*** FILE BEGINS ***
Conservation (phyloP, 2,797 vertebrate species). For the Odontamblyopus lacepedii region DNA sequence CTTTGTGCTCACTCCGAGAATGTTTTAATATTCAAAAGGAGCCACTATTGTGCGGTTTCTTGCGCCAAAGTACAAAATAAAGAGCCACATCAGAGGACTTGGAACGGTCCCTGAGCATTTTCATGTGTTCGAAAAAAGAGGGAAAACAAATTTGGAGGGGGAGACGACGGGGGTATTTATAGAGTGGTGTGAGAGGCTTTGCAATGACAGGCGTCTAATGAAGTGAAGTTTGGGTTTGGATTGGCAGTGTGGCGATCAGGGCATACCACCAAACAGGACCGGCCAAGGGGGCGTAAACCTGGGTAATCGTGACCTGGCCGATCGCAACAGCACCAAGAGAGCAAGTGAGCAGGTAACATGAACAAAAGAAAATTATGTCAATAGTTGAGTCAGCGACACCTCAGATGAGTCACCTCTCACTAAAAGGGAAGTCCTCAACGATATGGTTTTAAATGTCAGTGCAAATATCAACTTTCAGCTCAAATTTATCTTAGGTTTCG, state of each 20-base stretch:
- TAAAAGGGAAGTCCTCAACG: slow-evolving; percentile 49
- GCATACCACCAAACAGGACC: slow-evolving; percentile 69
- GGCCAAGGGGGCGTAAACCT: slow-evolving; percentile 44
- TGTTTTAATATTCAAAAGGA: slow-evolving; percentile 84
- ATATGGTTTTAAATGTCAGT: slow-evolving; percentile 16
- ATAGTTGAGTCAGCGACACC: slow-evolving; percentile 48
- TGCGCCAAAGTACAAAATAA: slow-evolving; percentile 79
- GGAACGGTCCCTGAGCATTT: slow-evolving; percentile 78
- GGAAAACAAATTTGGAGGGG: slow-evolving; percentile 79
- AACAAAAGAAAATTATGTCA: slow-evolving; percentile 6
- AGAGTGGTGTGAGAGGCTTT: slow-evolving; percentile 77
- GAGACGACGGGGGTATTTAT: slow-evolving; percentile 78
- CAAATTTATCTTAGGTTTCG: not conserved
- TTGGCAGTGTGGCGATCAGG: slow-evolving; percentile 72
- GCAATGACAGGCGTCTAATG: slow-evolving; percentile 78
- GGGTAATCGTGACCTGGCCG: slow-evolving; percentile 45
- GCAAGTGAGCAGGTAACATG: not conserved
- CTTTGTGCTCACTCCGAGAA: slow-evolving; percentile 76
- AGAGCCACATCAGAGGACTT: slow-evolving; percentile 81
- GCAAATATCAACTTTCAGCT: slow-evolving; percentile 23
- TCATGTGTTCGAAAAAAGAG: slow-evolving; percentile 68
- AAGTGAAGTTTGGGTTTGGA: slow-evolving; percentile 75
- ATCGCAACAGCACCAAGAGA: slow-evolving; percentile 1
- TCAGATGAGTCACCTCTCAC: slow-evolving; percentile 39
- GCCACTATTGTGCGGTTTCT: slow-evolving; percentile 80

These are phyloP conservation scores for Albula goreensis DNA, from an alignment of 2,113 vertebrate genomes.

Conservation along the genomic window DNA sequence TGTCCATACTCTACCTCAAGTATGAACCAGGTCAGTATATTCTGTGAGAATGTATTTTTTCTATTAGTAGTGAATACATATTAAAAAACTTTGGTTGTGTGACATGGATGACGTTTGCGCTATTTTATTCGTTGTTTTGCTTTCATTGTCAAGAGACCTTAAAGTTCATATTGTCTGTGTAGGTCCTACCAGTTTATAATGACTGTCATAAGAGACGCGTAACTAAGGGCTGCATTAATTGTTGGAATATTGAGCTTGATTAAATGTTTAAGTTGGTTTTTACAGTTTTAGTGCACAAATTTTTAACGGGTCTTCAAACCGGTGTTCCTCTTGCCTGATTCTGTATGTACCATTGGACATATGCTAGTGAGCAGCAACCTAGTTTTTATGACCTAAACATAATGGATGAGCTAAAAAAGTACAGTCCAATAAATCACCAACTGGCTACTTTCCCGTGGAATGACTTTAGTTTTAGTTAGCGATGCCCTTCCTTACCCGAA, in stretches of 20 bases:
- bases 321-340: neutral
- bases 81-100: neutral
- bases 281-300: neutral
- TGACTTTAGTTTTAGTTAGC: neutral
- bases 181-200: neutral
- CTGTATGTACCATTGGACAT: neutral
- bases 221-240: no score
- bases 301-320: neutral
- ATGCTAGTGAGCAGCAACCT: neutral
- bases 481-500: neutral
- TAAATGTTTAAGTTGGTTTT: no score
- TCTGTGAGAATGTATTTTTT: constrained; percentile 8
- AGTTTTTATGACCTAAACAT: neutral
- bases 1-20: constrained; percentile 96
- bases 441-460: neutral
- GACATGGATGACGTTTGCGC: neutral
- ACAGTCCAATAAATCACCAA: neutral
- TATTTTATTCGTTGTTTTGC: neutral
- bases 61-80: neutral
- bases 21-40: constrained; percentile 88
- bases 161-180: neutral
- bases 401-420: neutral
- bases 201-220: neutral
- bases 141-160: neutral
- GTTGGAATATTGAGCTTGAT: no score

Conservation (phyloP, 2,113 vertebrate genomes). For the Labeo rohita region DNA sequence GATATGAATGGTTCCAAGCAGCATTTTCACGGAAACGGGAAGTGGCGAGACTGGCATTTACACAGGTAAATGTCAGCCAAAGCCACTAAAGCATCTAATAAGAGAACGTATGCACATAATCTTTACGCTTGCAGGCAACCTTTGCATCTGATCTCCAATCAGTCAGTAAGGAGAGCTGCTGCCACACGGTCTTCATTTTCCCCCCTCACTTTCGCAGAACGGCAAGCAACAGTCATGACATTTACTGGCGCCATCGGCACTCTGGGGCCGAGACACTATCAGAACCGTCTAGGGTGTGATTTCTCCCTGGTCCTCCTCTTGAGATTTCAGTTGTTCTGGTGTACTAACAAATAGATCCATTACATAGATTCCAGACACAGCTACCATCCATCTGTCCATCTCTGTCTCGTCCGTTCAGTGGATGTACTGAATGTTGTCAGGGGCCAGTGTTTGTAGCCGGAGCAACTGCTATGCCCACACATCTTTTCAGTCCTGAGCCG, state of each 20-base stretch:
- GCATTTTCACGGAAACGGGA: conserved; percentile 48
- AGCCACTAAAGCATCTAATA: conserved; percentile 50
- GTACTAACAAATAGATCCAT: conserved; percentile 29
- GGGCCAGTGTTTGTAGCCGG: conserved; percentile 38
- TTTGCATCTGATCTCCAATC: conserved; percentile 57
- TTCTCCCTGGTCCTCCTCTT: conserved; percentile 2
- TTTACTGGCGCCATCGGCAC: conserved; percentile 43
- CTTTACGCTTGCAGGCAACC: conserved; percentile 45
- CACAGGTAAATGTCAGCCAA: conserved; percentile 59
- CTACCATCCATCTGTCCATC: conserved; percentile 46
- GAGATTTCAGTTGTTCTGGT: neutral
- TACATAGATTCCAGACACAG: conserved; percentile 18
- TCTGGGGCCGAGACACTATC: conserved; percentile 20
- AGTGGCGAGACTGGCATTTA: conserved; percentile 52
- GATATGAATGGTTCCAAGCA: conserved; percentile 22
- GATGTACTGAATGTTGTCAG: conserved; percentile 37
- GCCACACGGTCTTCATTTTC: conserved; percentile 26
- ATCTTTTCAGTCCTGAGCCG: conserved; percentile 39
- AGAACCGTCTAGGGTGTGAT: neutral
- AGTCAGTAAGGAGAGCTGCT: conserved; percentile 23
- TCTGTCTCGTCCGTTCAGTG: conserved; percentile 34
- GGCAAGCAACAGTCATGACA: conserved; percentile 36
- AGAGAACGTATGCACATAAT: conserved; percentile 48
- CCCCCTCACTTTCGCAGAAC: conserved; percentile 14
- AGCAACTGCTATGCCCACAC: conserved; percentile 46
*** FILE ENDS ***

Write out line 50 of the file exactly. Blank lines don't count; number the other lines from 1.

- bases 401-420: neutral